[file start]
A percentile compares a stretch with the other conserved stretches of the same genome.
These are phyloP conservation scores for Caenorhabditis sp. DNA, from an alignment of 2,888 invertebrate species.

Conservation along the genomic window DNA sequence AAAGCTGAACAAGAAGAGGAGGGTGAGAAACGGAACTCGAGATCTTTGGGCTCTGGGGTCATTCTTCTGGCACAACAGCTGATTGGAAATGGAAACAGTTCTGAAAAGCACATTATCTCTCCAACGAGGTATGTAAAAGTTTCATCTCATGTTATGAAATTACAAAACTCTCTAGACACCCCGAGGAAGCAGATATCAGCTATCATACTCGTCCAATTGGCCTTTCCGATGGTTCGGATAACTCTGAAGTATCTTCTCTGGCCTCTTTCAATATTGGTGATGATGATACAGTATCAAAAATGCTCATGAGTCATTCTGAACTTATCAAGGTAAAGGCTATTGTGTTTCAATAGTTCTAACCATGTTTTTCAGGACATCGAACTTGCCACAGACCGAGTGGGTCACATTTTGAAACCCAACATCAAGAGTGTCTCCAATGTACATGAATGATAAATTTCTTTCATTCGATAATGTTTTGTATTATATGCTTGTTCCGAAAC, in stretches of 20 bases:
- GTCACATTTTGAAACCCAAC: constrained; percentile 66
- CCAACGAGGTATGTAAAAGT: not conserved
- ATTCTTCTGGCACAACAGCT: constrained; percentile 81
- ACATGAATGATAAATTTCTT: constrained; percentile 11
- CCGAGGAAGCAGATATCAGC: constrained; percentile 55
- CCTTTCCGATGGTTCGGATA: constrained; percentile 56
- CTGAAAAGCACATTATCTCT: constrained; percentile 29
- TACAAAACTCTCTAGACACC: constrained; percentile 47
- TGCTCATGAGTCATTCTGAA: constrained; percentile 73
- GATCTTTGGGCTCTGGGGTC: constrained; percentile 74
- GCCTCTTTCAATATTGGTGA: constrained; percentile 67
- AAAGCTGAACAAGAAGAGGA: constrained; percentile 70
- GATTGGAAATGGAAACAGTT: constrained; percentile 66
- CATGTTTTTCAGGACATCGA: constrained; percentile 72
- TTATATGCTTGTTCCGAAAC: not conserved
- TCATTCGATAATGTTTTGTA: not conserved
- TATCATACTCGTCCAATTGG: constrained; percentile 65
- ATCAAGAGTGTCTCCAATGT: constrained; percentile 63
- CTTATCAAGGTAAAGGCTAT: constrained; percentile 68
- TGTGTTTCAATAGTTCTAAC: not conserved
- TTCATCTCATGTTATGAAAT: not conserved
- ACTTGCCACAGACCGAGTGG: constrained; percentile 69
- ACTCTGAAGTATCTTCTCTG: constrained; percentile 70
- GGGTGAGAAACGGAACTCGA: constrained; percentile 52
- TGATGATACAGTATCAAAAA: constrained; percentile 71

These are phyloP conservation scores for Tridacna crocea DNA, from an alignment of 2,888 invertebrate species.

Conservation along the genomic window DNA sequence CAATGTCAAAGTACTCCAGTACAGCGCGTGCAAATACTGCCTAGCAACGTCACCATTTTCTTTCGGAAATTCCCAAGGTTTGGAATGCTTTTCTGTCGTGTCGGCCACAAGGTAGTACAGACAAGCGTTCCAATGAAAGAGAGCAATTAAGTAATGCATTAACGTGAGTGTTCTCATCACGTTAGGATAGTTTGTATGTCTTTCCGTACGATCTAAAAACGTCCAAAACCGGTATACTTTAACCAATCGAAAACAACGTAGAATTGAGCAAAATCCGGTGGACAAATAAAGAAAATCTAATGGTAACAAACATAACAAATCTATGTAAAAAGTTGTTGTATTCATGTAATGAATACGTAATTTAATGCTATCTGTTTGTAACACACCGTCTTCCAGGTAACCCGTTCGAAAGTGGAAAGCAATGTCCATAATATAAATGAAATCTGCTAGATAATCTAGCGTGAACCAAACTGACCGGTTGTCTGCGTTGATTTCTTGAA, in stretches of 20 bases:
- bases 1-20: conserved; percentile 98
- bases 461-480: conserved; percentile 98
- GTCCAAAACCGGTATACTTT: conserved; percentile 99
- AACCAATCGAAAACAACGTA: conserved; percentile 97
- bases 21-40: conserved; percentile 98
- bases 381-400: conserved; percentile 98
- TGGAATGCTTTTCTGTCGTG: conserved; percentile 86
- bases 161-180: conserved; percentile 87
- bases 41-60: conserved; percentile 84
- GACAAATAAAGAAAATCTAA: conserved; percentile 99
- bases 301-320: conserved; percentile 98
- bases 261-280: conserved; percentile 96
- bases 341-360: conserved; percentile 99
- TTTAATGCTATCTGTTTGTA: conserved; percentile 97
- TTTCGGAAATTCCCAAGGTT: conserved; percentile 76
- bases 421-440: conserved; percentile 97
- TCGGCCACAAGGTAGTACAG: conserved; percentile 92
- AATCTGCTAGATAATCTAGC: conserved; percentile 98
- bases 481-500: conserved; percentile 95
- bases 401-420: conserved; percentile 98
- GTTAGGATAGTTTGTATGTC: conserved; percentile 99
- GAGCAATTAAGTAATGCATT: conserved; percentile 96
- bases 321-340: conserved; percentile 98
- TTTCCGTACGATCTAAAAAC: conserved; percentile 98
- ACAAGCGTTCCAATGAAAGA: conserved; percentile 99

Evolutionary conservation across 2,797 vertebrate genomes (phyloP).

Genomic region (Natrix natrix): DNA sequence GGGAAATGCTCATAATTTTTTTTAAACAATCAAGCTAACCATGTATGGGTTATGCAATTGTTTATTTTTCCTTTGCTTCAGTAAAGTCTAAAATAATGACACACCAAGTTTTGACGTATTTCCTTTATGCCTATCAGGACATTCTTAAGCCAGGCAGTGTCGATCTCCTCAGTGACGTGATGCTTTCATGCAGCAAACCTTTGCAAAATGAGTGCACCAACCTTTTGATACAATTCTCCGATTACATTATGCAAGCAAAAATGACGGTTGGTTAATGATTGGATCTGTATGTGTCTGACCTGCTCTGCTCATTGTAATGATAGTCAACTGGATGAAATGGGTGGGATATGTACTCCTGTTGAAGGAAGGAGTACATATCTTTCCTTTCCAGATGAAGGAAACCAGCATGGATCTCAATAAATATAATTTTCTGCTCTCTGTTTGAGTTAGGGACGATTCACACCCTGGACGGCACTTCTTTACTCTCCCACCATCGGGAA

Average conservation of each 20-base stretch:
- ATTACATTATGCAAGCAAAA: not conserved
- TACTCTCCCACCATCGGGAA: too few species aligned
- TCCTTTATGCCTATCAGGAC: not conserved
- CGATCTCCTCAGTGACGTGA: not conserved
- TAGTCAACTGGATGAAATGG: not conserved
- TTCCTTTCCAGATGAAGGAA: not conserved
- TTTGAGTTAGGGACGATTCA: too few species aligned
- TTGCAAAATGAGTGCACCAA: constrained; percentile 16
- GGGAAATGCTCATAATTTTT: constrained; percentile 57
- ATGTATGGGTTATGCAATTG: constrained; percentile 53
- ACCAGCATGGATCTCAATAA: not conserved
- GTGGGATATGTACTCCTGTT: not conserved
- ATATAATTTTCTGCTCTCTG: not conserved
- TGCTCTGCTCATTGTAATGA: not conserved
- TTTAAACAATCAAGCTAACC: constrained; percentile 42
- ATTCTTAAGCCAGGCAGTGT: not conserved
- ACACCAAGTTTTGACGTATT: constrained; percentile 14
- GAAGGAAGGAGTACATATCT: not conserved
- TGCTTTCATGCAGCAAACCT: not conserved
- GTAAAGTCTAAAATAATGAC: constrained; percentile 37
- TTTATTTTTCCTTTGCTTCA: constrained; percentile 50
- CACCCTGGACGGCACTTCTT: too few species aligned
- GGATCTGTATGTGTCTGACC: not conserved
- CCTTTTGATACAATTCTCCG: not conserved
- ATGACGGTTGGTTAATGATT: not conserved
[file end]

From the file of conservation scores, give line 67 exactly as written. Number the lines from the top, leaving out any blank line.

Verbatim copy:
- GGGAAATGCTCATAATTTTT: constrained; percentile 57